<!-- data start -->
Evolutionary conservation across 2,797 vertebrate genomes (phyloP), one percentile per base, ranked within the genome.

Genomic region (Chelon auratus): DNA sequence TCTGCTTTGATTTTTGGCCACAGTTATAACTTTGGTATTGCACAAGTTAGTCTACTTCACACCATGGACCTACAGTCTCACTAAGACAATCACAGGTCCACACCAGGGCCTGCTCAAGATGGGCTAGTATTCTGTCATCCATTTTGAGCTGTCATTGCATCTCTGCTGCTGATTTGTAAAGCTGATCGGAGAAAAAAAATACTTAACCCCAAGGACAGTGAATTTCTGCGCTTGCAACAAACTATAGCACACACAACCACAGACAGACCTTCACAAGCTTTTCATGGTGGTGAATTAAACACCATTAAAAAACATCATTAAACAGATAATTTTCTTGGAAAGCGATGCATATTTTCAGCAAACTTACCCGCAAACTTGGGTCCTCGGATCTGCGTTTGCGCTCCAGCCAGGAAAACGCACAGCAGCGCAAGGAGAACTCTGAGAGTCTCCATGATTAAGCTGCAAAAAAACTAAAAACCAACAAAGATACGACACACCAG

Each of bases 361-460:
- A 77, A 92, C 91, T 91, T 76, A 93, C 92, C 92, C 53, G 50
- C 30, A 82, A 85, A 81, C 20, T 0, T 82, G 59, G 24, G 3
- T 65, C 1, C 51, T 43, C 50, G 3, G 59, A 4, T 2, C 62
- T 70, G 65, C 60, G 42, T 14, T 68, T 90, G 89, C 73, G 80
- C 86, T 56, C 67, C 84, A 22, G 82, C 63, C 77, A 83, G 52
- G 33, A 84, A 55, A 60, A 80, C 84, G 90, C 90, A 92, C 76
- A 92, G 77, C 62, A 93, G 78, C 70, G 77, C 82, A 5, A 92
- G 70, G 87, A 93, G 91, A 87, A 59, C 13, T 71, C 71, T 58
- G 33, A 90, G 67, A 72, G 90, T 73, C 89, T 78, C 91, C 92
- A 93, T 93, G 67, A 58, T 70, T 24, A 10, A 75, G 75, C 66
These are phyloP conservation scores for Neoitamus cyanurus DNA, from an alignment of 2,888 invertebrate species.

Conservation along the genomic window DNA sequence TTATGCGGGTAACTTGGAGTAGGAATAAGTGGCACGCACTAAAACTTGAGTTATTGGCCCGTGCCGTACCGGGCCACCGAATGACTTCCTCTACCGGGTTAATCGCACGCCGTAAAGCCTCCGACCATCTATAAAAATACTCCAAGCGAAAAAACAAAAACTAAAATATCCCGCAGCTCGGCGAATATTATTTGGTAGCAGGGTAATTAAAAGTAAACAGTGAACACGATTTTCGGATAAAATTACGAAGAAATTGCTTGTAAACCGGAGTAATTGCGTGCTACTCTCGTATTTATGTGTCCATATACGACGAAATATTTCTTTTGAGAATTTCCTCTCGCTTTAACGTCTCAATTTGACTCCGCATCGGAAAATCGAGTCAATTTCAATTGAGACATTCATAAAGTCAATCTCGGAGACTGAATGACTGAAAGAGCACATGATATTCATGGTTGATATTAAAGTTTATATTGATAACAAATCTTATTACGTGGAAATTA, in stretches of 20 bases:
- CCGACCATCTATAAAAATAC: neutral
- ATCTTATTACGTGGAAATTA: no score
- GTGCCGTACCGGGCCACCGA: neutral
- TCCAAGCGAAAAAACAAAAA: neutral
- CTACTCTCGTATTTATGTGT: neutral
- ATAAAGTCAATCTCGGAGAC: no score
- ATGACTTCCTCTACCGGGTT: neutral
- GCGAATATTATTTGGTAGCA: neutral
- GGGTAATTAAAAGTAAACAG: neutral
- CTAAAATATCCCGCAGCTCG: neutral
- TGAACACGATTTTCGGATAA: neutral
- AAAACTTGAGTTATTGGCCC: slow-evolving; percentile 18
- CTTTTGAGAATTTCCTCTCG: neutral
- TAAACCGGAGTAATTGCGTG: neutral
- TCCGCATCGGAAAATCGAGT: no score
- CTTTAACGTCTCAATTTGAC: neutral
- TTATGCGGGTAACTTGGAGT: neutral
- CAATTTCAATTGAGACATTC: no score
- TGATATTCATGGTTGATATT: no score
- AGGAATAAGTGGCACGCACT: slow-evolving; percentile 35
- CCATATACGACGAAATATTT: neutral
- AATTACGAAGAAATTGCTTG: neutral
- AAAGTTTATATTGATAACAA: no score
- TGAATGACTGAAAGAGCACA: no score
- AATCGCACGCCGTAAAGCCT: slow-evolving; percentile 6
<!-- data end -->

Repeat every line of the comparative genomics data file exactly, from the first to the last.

Evolutionary conservation across 2,797 vertebrate genomes (phyloP), one percentile per base, ranked within the genome.

Genomic region (Chelon auratus): DNA sequence TCTGCTTTGATTTTTGGCCACAGTTATAACTTTGGTATTGCACAAGTTAGTCTACTTCACACCATGGACCTACAGTCTCACTAAGACAATCACAGGTCCACACCAGGGCCTGCTCAAGATGGGCTAGTATTCTGTCATCCATTTTGAGCTGTCATTGCATCTCTGCTGCTGATTTGTAAAGCTGATCGGAGAAAAAAAATACTTAACCCCAAGGACAGTGAATTTCTGCGCTTGCAACAAACTATAGCACACACAACCACAGACAGACCTTCACAAGCTTTTCATGGTGGTGAATTAAACACCATTAAAAAACATCATTAAACAGATAATTTTCTTGGAAAGCGATGCATATTTTCAGCAAACTTACCCGCAAACTTGGGTCCTCGGATCTGCGTTTGCGCTCCAGCCAGGAAAACGCACAGCAGCGCAAGGAGAACTCTGAGAGTCTCCATGATTAAGCTGCAAAAAAACTAAAAACCAACAAAGATACGACACACCAG

Each of bases 361-460:
- A 77, A 92, C 91, T 91, T 76, A 93, C 92, C 92, C 53, G 50
- C 30, A 82, A 85, A 81, C 20, T 0, T 82, G 59, G 24, G 3
- T 65, C 1, C 51, T 43, C 50, G 3, G 59, A 4, T 2, C 62
- T 70, G 65, C 60, G 42, T 14, T 68, T 90, G 89, C 73, G 80
- C 86, T 56, C 67, C 84, A 22, G 82, C 63, C 77, A 83, G 52
- G 33, A 84, A 55, A 60, A 80, C 84, G 90, C 90, A 92, C 76
- A 92, G 77, C 62, A 93, G 78, C 70, G 77, C 82, A 5, A 92
- G 70, G 87, A 93, G 91, A 87, A 59, C 13, T 71, C 71, T 58
- G 33, A 90, G 67, A 72, G 90, T 73, C 89, T 78, C 91, C 92
- A 93, T 93, G 67, A 58, T 70, T 24, A 10, A 75, G 75, C 66
These are phyloP conservation scores for Neoitamus cyanurus DNA, from an alignment of 2,888 invertebrate species.

Conservation along the genomic window DNA sequence TTATGCGGGTAACTTGGAGTAGGAATAAGTGGCACGCACTAAAACTTGAGTTATTGGCCCGTGCCGTACCGGGCCACCGAATGACTTCCTCTACCGGGTTAATCGCACGCCGTAAAGCCTCCGACCATCTATAAAAATACTCCAAGCGAAAAAACAAAAACTAAAATATCCCGCAGCTCGGCGAATATTATTTGGTAGCAGGGTAATTAAAAGTAAACAGTGAACACGATTTTCGGATAAAATTACGAAGAAATTGCTTGTAAACCGGAGTAATTGCGTGCTACTCTCGTATTTATGTGTCCATATACGACGAAATATTTCTTTTGAGAATTTCCTCTCGCTTTAACGTCTCAATTTGACTCCGCATCGGAAAATCGAGTCAATTTCAATTGAGACATTCATAAAGTCAATCTCGGAGACTGAATGACTGAAAGAGCACATGATATTCATGGTTGATATTAAAGTTTATATTGATAACAAATCTTATTACGTGGAAATTA, in stretches of 20 bases:
- CCGACCATCTATAAAAATAC: neutral
- ATCTTATTACGTGGAAATTA: no score
- GTGCCGTACCGGGCCACCGA: neutral
- TCCAAGCGAAAAAACAAAAA: neutral
- CTACTCTCGTATTTATGTGT: neutral
- ATAAAGTCAATCTCGGAGAC: no score
- ATGACTTCCTCTACCGGGTT: neutral
- GCGAATATTATTTGGTAGCA: neutral
- GGGTAATTAAAAGTAAACAG: neutral
- CTAAAATATCCCGCAGCTCG: neutral
- TGAACACGATTTTCGGATAA: neutral
- AAAACTTGAGTTATTGGCCC: slow-evolving; percentile 18
- CTTTTGAGAATTTCCTCTCG: neutral
- TAAACCGGAGTAATTGCGTG: neutral
- TCCGCATCGGAAAATCGAGT: no score
- CTTTAACGTCTCAATTTGAC: neutral
- TTATGCGGGTAACTTGGAGT: neutral
- CAATTTCAATTGAGACATTC: no score
- TGATATTCATGGTTGATATT: no score
- AGGAATAAGTGGCACGCACT: slow-evolving; percentile 35
- CCATATACGACGAAATATTT: neutral
- AATTACGAAGAAATTGCTTG: neutral
- AAAGTTTATATTGATAACAA: no score
- TGAATGACTGAAAGAGCACA: no score
- AATCGCACGCCGTAAAGCCT: slow-evolving; percentile 6